Hujar broke away from society’s mold, determined to produce photographs that were ‘real’ and in doing so, recorded invaluable details about the unfiltered lives of people living in New York City during the 70s and 80s. “Hujar’s friends had long regarded him as a close people-watcher and remarkable storyteller”, and he was praised for capturing glimpses of reality in the capital’s underground sociocultural scenes. Friend and writer, Fran Lebowitz also told the Guardian, “West Side downtown there were these burnt-out piers. They were used by gay men to have sex in. They were pitch black inside … the environment was very rough and dangerous. Peter was physically fearless in the city, that’s for sure.” Describing his own work, Hujar once said, “I photograph those who push themselves to any extreme. That’s what interests me, and people who cling to the freedom to be themselves.”


In the late 1950s, Hujar met American artist, Paul Thek, and the two struck up a relationship that would become one of the most significant of Hujar’s life. Sadly, by the 70s, they had split romantically. As discussed above, he went on to have a brief love affair with Wojnarowicz. He also infiltrated the Downtown scene – which included Warhol. While Hujar believed the Father of Pop Art was one of the “few genuinely original artists of the era” and even considered him family, the photographer kept images of him out of his debut book, Portraits in Life and Death (1976), as he was worried his strong image and character would overpower the rest. However, Hujar and Warhol had a mutually beneficial relationship, each using one-another in their art. Hujar even appeared in one of Warhol’s famous “Screen Tests” in a series called "The Thirteen Most Beautiful Boys". Portraits in Life and Death also included photographs of Candy Darling, Divine, Susan Sontag – who wrote the book’s introduction – and, of course, Wojnarowicz.


Ethyl Eichelberger was an American drag performer, playwright, actor, and great friend of Hujar’s. Described as “the most fruitful artist-muse partnership”, Hujar photographed Eichelberger both as a man and a woman and in and out of costume. Gender ambiguity was a theme Hujar often explored within his work and was not simply a consequence of cross-dressing. For example, when studying the image Reclining Nude on Couch (1978), which depicts a nude figure from behind, Hujar plays with symbolism and form. The shape of the hips indicates it is a female, but upon closer inspection, testicles can be seen between the figure's legs. These stylistic tropes depicted in Hujar’s work are what made his work so crucial but also what kept him in the underground. His concern with creating real work bypassed the idea of creating popular work, a revolutionary way of thinking for the 70s and 80s, but which unfortunately left him in the shadows of ‘sell-outs’.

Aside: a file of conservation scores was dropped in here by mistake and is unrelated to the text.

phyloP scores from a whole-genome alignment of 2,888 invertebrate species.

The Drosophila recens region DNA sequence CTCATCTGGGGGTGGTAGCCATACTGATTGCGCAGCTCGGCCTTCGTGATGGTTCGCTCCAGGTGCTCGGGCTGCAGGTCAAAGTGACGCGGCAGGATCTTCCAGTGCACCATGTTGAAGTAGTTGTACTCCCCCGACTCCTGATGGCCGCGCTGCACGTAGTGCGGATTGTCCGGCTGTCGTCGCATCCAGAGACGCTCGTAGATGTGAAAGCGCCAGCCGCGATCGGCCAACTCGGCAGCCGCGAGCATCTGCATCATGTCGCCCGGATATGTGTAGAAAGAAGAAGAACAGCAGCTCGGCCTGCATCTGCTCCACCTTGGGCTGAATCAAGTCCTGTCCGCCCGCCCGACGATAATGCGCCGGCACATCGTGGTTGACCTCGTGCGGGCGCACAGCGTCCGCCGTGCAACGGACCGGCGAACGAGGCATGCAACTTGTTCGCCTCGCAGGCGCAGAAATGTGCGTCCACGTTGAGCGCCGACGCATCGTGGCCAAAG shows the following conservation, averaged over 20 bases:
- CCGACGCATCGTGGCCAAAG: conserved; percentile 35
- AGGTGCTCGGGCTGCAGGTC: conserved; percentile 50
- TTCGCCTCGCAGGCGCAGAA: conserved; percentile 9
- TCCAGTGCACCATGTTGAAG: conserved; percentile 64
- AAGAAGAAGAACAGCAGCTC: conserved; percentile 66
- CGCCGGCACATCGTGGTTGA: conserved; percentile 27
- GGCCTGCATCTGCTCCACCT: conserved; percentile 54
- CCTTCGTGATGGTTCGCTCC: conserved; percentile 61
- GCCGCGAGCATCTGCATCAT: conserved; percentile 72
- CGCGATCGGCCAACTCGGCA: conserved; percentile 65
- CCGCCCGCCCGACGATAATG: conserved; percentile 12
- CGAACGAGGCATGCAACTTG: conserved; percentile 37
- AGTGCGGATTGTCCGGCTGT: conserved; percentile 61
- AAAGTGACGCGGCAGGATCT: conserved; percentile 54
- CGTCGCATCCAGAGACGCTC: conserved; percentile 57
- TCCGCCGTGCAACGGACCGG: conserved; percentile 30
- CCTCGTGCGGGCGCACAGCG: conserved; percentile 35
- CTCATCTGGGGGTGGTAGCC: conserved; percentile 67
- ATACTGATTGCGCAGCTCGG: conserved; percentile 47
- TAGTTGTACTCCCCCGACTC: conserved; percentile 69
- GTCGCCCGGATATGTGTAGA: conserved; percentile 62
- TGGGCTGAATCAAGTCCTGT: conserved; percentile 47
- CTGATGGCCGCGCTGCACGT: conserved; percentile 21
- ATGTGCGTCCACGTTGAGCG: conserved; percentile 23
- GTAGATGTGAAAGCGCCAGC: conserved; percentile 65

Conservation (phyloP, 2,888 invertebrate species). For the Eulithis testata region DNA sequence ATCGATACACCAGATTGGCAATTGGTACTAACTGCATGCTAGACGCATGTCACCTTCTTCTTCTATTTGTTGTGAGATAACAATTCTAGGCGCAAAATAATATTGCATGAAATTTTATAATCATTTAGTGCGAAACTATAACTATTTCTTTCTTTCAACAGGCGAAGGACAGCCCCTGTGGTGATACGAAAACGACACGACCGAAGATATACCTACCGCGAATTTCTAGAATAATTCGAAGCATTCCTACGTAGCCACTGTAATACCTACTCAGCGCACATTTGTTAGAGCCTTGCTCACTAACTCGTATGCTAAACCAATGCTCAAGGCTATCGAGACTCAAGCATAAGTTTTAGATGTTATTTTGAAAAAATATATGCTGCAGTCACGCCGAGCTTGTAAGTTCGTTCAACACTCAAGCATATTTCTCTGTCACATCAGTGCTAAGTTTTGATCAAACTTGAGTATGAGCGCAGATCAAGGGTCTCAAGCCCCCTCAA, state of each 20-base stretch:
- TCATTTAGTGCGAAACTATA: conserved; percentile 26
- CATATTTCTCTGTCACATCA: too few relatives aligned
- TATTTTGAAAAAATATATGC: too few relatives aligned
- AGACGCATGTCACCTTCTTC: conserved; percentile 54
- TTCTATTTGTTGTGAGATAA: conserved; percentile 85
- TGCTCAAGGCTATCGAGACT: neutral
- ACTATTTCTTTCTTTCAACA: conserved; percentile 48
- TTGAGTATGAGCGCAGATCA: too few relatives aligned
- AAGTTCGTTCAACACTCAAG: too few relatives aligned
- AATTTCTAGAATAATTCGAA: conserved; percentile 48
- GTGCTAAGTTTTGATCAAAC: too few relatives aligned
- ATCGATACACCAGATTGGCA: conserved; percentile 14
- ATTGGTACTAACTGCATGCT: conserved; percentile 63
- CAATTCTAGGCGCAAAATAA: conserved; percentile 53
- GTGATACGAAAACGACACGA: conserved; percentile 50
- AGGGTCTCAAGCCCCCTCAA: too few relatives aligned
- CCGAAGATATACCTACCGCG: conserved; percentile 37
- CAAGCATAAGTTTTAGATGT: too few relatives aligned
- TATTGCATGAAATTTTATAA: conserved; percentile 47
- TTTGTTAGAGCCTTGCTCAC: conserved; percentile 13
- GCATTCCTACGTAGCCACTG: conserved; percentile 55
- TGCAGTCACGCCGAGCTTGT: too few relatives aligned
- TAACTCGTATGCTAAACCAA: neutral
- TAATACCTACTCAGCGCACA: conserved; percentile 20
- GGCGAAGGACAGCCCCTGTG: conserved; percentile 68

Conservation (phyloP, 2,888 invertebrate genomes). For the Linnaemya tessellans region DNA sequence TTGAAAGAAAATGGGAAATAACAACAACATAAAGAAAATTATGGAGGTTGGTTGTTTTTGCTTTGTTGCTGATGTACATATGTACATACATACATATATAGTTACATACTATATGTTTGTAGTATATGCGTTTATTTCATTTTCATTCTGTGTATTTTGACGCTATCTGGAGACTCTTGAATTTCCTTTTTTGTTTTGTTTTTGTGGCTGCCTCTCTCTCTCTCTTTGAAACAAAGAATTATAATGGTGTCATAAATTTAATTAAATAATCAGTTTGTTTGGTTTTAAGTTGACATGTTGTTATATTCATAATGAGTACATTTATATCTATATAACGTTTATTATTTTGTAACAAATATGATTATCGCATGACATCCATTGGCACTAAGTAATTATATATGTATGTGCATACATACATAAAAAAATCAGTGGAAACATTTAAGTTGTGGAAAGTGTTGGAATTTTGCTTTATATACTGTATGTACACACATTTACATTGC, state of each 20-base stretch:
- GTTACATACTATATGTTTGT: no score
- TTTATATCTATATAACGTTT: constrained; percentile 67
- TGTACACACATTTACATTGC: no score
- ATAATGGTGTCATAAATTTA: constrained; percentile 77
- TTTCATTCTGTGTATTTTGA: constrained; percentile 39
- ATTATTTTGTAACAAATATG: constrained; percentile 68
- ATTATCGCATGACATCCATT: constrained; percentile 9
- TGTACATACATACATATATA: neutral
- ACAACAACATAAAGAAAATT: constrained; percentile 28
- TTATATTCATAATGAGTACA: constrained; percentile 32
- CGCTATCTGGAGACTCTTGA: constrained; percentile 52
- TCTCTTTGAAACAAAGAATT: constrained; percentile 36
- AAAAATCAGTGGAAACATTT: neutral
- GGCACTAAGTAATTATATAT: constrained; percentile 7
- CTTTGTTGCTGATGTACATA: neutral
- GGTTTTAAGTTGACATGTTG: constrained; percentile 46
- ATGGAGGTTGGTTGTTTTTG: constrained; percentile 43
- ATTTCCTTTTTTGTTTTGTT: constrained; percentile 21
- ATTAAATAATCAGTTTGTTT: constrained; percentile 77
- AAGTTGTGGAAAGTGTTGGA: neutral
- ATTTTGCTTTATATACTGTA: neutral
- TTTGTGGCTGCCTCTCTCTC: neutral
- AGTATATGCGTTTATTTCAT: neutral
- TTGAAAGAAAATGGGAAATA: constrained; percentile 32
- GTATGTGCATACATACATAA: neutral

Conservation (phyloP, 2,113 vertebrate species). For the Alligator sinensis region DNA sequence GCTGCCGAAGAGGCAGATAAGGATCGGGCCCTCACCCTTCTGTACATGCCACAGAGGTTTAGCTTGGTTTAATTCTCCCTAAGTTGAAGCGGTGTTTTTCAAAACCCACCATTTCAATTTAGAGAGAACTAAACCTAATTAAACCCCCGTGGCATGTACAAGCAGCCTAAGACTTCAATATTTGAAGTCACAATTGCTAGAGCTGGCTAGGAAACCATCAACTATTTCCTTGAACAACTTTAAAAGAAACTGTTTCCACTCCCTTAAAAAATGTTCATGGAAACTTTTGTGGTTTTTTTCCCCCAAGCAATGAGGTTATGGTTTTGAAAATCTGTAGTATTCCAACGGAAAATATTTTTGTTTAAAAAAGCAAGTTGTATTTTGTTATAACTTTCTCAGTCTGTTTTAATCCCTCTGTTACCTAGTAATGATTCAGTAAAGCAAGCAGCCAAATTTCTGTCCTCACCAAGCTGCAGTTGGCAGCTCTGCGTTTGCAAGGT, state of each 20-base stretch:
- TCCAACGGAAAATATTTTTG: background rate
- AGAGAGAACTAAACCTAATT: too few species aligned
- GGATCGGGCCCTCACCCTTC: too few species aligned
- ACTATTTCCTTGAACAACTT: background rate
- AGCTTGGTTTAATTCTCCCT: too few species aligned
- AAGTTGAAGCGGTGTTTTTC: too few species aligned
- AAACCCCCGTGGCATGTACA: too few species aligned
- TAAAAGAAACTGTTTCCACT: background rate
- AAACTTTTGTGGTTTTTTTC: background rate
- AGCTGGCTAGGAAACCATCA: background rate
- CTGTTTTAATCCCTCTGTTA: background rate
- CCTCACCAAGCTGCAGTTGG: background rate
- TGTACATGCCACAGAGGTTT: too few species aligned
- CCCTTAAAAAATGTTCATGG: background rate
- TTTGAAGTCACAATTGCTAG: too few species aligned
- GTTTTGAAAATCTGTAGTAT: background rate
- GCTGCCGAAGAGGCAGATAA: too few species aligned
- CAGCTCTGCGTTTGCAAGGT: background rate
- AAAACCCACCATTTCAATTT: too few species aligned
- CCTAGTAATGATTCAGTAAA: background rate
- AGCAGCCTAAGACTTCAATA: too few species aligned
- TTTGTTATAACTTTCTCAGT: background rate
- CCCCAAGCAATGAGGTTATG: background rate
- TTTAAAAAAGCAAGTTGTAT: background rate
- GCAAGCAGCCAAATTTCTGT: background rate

Homosexuality was illegal until 1980 in New York City and the Gay Liberation Front was the first group to commit itself to the cause of gay rights. Hujar was excited to get involved with campaigning, despite it being daunting and facing discrimination for publicly supporting this cause. In 1970, he created a black and white photographic poster that depicted those who had come to support at the meeting, running towards the camera with “COME OUT!!” printed across it. It was created in advance of the first gay liberation march, which Hujar also photographed.


Hujar, despite being a pupil of fashion photographer icon Richard Avedon, bypassed all temptation to becoming a big-shot fashion photographer. Although Avedon developed an admiration for Hujar, and was himself described as a photographer who helped “define America’s image of style”, Hujar never succumbed to such a glossy lifestyle. Albeit, he still fulfilled a successful spell for commercial photographer Harold Krieger and shot for GQ and Harper’s Bazaar, but even then, he admitted that this coming up in conversation made him embarrassed – Speed of Life writes, “And so, he was fine to live in poverty, although he worked none less”, and his work remained “at a crossroads of beauty and brutality”.


Peter Hujar passed away from Aids-related pneumonia on 26 November 1987, with Wojnarowicz at his side. Even in his dying moments, he photographed his friend and former lover. In turn, once Hujar has taken his final breath, Wojnarowicz documented the artist’s body with video and a total of 23 photographs.

Hujar left his archive to his friend, Stephen Koch, who prepared an exhibition that opened in 1990 at Grey Art Gallery. The show featured 132 images. Since his death, institutions such as the Met, MoMA, the Whitney, as well as Amsterdam’s Stedelijk Museum have bought his work and his legacy continues to be learned of and built upon.

Peter Hujar: Speed of Life – published by Aperture – is available now